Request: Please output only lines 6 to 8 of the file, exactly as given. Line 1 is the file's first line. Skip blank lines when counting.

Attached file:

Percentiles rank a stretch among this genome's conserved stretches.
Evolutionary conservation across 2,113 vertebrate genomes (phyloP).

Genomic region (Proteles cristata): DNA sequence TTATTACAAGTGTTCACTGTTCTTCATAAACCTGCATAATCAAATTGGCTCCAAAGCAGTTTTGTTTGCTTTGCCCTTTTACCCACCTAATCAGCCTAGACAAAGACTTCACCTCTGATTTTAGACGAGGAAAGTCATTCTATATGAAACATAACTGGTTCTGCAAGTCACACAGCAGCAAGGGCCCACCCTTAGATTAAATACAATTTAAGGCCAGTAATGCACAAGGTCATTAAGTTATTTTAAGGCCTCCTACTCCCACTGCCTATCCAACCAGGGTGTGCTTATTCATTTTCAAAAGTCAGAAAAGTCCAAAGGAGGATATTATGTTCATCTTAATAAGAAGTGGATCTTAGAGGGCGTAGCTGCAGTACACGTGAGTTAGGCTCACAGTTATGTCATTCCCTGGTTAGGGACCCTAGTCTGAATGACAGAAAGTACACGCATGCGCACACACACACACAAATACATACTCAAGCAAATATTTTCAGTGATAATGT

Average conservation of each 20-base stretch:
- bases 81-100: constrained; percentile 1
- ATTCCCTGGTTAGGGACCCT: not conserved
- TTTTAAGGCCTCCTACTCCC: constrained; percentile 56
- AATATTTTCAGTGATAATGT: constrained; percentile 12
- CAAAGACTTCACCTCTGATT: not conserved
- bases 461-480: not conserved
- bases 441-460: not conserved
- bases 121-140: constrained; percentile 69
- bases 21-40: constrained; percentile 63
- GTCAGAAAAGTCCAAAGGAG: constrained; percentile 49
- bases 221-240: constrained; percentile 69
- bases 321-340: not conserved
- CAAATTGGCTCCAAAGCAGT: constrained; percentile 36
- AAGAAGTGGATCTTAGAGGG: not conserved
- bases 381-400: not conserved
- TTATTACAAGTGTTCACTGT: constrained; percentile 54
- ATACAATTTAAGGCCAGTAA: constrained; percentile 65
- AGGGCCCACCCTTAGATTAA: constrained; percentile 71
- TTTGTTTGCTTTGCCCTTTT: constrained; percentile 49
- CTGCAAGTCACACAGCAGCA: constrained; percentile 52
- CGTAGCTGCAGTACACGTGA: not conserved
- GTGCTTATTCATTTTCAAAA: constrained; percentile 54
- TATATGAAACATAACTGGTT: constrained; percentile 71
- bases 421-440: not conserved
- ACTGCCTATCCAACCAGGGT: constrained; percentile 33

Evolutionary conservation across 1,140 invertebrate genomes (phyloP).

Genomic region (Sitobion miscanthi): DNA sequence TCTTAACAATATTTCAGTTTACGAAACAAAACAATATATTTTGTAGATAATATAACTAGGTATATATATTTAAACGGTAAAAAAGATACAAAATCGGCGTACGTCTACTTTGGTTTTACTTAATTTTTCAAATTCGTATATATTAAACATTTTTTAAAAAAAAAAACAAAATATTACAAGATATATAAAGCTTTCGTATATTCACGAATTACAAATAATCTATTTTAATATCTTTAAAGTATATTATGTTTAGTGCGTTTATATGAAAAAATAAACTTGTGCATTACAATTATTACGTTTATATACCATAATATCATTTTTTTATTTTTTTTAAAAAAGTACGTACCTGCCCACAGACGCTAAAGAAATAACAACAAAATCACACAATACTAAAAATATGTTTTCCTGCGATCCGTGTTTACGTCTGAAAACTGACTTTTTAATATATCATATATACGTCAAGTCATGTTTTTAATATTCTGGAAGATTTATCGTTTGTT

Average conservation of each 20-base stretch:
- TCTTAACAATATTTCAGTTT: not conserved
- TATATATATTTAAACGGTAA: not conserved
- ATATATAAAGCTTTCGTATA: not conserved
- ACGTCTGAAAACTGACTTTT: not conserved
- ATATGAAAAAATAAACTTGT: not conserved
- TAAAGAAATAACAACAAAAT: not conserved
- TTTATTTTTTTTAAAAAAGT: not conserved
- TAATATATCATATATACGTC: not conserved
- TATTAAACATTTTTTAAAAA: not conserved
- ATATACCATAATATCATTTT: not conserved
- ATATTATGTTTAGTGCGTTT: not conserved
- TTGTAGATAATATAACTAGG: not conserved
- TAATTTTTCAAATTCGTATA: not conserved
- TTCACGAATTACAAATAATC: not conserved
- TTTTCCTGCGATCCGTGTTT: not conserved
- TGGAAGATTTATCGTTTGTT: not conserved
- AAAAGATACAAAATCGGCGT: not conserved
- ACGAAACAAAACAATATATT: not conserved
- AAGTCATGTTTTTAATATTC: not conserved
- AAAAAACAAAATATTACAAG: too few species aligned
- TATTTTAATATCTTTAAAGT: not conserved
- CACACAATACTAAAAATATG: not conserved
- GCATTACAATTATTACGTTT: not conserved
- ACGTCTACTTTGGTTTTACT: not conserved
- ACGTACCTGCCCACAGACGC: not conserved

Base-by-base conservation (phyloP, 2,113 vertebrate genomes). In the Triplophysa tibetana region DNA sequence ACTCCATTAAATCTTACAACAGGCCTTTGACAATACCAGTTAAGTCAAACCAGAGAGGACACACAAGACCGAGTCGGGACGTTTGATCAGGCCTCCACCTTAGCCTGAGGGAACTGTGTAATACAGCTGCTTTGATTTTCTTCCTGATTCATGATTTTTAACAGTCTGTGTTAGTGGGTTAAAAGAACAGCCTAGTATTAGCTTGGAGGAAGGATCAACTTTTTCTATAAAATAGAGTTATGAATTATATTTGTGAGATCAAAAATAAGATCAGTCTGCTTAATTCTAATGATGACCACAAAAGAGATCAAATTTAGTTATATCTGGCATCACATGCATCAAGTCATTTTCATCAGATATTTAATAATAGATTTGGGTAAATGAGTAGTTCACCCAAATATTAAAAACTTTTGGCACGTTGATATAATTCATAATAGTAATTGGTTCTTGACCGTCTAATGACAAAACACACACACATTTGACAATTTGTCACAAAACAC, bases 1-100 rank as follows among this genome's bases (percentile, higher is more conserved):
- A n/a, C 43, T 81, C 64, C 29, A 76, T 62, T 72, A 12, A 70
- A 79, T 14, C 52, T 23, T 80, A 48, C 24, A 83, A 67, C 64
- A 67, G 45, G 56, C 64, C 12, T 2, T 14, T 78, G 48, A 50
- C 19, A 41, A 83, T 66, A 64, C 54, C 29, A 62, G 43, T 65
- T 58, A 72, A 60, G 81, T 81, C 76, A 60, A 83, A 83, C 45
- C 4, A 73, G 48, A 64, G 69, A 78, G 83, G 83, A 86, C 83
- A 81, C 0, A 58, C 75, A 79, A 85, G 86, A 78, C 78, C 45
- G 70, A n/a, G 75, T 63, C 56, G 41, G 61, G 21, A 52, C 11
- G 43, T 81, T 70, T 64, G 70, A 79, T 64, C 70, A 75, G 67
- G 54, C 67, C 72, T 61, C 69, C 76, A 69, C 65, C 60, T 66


- ATTCCCTGGTTAGGGACCCT: not conserved
- TTTTAAGGCCTCCTACTCCC: constrained; percentile 56
- AATATTTTCAGTGATAATGT: constrained; percentile 12